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Getting a Read on SSD Technology

SSDs optimized for read-intensive applications offer peak performance levels without the high cost.

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As the purveyors of streaming video, online games, and social media networks, Content Delivery Networks (CDNs) must deliver massive volumes of data to consumers. Typically, data is stored as close to the end user as possible, reducing traffic over ISP backbones and improving the user’s experience.

Yet for CDNs to meet today’s ever-increasing demand for high-definition content, they require high-speed, reliable, and affordable data storage. That’s not always easy.

By leveraging solid-state drive (SSD) performance, CDNs can improve throughput and response times, reduce power consumption, and deliver better reliability than hard drive-based systems. But SSD can be cost-prohibitive for CDNs with hundreds – or even thousands – of cache servers deployed all over the world.

To minimize costs, some CDNs are opting for consumer-grade SSDs. But that can lead to significant declines in performance after a few months in service, with high write amplification failures, preventing IT teams from performing network-wide firmware updates, and lacking Self-Monitoring, Analysis, and Reporting (S.M.A.R.T) attributes to manage the life of the drives.

Avoiding wear and tear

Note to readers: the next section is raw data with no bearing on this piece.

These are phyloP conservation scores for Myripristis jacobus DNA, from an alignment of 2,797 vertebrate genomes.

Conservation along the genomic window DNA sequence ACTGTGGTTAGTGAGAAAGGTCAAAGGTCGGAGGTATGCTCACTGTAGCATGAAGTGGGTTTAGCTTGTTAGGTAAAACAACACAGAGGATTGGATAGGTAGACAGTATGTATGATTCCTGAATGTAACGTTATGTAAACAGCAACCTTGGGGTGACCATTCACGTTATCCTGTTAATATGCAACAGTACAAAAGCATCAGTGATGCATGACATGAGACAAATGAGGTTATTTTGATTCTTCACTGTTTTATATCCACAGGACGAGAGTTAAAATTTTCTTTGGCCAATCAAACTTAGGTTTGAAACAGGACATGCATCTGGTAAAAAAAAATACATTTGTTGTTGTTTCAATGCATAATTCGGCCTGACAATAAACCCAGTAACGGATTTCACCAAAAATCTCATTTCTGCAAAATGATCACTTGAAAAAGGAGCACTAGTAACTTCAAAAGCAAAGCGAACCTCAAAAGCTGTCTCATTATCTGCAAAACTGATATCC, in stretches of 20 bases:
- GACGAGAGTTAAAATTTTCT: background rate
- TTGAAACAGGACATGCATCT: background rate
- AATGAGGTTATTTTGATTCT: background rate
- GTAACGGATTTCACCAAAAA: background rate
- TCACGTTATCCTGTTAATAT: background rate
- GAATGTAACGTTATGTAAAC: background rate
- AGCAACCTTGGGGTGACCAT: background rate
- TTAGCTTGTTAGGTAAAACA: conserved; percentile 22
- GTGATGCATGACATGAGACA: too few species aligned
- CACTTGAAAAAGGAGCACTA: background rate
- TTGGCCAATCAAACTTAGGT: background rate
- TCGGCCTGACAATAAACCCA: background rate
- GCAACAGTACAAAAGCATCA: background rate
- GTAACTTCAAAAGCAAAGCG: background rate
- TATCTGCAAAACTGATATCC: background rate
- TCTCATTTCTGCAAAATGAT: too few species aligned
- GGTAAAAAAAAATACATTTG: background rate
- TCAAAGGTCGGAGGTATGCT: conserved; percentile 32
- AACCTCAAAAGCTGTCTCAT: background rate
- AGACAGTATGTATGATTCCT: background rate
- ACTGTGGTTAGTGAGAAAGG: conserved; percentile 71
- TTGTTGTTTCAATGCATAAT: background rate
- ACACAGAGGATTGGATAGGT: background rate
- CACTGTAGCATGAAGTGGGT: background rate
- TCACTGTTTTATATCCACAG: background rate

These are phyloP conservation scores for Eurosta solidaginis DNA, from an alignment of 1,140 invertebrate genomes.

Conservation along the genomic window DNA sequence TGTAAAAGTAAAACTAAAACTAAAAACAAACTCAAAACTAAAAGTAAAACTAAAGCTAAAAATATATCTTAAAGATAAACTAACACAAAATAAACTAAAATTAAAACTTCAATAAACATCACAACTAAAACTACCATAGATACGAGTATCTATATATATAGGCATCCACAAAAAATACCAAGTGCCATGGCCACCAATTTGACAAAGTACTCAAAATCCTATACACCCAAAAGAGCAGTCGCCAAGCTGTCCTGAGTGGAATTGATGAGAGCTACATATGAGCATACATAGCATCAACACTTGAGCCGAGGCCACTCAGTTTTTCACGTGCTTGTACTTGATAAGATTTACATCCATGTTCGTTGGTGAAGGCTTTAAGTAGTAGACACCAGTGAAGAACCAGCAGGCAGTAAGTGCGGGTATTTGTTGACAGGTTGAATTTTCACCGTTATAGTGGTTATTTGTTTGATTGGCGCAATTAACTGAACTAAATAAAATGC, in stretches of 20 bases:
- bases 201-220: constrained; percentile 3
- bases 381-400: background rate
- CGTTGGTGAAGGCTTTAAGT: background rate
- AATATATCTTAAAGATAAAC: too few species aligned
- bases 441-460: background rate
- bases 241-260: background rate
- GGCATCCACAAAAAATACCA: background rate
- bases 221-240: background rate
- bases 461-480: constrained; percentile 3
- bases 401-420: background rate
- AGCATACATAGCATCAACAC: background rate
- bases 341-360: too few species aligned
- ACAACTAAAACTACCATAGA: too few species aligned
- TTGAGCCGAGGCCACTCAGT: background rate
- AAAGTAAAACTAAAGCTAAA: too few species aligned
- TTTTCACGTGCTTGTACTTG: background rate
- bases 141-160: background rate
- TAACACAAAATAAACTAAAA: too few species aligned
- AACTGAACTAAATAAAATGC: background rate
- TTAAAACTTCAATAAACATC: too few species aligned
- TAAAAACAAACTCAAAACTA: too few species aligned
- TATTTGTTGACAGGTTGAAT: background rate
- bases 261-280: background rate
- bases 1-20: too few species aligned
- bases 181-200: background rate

Another challenge: the more you write to an SSD, the faster it will wear out. That’s because storing massive amounts of energy on a silicon wafer for long periods of time can result in erosion.

Fortunately, that’s not the case with read-intensive applications. CDN servers typically don’t require a lot of write performance. Rather, traffic is highly read sequential – essentially Write One, Read Many – which is unusual for many other enterprise workloads.

So what should CDNs expect from a solution that’s optimized for read-intensive applications? Answer: an SSD that can perform at peak levels in a data center, thanks to the right firmware, but without the high costs. Performance is also key: an SSD optimized for sequential reads should be able to deliver 100 percent read quality of service at 150 microsecond latency.

Multiple tiers for enhanced performance

Tiered storage is another consideration for CDNs. With automated storage tiering, the most critical data is kept on the fastest available storage while data that hasn’t been accessed for a set period of time is moved to a slower, less expensive tier. This all occurs without any disturbance to the end user – or burden on IT, with files in the same directory tree stored on different tiers depending on how often the data is accessed.

The result is enterprise-grade reliability and high performance with the lower cost-per-gigabyte of consumer-grade SSDs – a perfect solution for a wide array of organizations, including providers of streaming services, CDNs, web servers, and cloud services – essentially, any company responsible for large deployments of delivery networks.

Visit Samsung to learn more about the best option for your read-intensive applications.

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